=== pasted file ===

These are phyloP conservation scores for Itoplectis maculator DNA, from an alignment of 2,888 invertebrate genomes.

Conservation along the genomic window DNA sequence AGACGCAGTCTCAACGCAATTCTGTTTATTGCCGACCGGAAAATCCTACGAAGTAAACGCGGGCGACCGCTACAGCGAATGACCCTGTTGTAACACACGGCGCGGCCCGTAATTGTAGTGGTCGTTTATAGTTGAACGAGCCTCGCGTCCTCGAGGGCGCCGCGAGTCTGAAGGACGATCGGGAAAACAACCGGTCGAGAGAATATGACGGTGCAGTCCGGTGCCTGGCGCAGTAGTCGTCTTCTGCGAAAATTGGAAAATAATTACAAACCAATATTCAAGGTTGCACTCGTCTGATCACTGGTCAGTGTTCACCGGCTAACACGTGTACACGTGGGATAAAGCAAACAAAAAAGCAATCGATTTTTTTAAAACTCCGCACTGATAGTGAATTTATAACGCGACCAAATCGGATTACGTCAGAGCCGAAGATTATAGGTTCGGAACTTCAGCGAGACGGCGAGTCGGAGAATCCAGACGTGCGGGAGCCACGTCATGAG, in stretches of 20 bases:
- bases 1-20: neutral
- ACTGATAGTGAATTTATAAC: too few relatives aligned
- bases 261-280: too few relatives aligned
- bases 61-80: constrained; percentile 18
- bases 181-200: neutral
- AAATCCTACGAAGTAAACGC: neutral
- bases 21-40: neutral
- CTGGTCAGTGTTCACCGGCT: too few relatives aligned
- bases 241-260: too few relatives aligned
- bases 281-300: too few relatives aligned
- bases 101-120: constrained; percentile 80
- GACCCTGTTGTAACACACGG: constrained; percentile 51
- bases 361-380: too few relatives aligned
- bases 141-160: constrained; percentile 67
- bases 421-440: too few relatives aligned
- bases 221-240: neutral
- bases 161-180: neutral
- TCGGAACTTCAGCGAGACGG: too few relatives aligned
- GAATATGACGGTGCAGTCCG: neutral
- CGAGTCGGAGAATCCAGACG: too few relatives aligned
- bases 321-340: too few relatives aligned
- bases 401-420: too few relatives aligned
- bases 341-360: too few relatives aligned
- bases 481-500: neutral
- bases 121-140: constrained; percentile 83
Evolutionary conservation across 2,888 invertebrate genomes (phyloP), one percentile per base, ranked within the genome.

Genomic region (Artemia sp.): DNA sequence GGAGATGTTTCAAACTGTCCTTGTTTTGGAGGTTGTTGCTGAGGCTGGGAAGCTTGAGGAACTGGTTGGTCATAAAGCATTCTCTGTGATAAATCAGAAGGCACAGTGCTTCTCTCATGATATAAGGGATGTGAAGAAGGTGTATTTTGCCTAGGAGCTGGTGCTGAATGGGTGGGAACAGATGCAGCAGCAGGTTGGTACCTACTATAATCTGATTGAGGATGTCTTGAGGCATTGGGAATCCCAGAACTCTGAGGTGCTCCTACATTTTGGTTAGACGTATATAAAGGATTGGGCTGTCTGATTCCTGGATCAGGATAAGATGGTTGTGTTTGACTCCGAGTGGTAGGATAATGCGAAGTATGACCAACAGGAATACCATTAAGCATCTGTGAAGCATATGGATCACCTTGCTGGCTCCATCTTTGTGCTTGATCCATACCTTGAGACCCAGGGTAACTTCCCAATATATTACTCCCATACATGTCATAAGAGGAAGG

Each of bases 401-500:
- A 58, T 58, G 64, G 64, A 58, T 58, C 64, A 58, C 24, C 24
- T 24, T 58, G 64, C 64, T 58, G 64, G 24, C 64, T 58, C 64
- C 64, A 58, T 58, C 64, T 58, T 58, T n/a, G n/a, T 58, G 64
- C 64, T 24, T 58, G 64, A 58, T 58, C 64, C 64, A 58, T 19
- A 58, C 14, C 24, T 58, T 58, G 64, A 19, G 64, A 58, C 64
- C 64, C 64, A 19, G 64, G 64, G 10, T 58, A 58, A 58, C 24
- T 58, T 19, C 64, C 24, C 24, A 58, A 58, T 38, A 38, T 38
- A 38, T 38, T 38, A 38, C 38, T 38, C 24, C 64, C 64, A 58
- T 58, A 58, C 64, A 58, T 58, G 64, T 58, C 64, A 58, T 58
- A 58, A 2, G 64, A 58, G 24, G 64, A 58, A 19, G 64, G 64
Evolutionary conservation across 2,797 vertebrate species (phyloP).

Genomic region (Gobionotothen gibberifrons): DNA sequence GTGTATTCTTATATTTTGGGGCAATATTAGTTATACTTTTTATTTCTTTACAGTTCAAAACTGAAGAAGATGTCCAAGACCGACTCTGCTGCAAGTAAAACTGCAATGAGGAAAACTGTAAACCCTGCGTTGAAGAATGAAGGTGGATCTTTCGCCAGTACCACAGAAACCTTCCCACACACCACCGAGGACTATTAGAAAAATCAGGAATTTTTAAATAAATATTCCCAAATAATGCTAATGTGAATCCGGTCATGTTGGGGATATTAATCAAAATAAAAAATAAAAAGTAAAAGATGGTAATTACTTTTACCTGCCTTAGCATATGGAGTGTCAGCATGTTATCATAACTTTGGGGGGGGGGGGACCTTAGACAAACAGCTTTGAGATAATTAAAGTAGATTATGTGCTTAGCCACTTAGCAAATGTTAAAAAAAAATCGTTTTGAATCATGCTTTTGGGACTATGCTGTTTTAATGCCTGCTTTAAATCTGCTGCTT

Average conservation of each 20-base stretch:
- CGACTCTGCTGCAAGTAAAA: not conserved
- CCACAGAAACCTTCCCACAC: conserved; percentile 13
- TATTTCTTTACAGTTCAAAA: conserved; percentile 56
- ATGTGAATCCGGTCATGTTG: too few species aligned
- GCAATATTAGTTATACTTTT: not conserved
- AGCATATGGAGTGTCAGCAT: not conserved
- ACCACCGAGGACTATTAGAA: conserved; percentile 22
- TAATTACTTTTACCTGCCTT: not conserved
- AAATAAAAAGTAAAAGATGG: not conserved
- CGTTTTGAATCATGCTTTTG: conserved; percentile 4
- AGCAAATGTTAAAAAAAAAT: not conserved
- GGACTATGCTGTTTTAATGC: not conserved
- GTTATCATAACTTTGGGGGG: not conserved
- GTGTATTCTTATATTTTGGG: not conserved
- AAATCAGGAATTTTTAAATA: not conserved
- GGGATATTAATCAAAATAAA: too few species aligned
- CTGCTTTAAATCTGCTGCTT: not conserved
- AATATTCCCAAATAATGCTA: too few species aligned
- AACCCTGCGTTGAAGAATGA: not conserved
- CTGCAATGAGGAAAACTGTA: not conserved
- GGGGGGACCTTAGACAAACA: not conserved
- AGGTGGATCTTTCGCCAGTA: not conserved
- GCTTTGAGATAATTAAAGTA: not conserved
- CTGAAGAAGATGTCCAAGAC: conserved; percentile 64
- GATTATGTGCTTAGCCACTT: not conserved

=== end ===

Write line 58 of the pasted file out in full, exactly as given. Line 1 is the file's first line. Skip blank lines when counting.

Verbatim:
- AAATCAGGAATTTTTAAATA: not conserved